Regarded as one of the greatest and most influential poets in the Arabic language, Abu at-Tayyib Ahmad ibn Huseyn Al Mutanabbi al-Kindi, the son of a water carrier, was born in 915 CE in Al Kufah, about 170 kilometers south of Baghdad, Iraq. Al Mutanabbi lived a life of controversy led by his political ambition and provocative poems, until his murder in 965.

With an unusual name, which means “the one who claimed prophethood,” and an exceptional poetic talent, Al Mutanabbi’s philosophical attitude and continuous insecurity was mirrored perfectly in the personal tone and openness of his verses.

Al Mutanabbi started writing poetry when he was 9-years-old and went on to stand high above other poets of his time, duly becoming the single most important Arabic writer.

His beautiful but sometimes harsh and controversial works, which were translated into over 20 languages worldwide, influenced the lives of many. For this reason, in the 1960s, Baghdad named a street after the great poet and erected a sculpture of Al Mutanabbi made by renowned Iraqi sculptor, Mohammad Ghani Hikmat, as a reminder of the son of the water carrier, whose arrogance outpaced his insecurity and whose poetry ultimately brought an end to his remarkable life.

Al Mutanabbi was loved by many for his honest and expressive poems.

Praising kings, leaders, and influential figures through verses in exchange for money and gifts was a trend in the old days and even today. Al Mutanabbi was loved by many for his honest and expressive poems, but his significant political ambitions to be a wali (governor) was a personal challenge he lost after joining the courts of Sayf al-Dawla, the Hamdanid poet-prince of northern Syria in 948.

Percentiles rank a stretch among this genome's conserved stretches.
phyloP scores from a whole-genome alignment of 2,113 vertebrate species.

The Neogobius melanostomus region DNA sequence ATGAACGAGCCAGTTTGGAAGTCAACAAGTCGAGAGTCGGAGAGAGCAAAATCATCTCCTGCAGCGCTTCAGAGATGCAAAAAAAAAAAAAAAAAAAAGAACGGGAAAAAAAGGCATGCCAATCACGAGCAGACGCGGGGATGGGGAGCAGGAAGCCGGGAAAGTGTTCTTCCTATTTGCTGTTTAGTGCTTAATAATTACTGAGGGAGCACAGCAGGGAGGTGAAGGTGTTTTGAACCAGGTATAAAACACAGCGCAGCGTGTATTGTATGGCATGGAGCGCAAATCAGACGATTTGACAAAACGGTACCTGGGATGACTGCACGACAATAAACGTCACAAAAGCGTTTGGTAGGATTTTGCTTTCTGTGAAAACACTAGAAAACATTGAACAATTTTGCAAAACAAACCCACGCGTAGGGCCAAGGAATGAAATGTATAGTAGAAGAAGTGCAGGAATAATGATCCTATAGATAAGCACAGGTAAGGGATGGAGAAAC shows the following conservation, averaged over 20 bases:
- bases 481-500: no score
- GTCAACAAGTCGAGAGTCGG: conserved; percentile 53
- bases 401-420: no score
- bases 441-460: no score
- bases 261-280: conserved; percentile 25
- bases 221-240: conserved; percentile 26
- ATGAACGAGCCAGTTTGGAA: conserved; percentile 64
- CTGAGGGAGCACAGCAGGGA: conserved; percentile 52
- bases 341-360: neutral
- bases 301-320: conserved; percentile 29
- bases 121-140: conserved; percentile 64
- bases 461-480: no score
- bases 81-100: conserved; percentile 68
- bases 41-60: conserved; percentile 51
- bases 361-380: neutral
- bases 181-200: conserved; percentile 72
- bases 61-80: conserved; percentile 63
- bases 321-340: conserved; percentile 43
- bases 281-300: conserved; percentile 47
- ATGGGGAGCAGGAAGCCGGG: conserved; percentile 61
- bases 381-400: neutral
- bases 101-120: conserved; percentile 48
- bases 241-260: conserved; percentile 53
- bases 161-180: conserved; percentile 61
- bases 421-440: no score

Al Mutanabbi poet

Statue of Al Mutanabbi in old Baghdad, Iraq

“There is no doubt that Al Mutanabbi was a very controversial personality who lived chasing his political dreams of becoming an influential person; his talent can be seen and greatly felt in his poetry, which mainly focused on courage, the philosophy of life, and the description of battles,” Rania Halteh, a history teacher, told Inside Arabia.

“His education contributed widely to the development of his skills. He studied in Damascus and experienced living closely among the Bedouin of the Banu Kalb – an Arab tribe which dominated central Arabia during the late pre-Islamic era, where he learned their principles and Arabic dialect,” she added.

Al Mutanabbi’s early life was far from being a normal one.

“According to several interpretations, he acquired his name when he was young. In some of his verses he likened himself to Saleh, a prophet mentioned in the Quran and Bahá’í books who prophesied to the tribe of Thamud in ancient Arabia, before the lifetime of Prophet Muhammad. This is how Al Mutanabbi ended up being known as ‘the would-be prophet,’” Halteh said.

Proclaiming himself a prophet, an extremely heretical act at the time, and leading a revolution in the Syrian desert among the Kalb tribe who hosted him early in his life, resulted in Al Mutanabbi’s imprisonment by the Ikhshidid dynasty in 933 and his renouncement of prophethood.

“Since his imprisonment, he was labeled a false prophet, and his poetry started to reflect a personal tone which was very direct and emotional. But to really grasp his poetry, a person needs to have a wide imagination and a bit of knowledge about the literature that dominated the era which Al Mutanabbi lived in,” Halteh said.

“Besides the al qasidah literary style that Al Mutanabbi followed and slightly modified, there were the qitah, a less serious form exploring life’s entertaining side, and the ghazal, which typically focuses on love as a theme. Al qasidah, which consisted of 20 to over 100 verses often translated as ode in English, focused on praising an influential person,” Halteh added.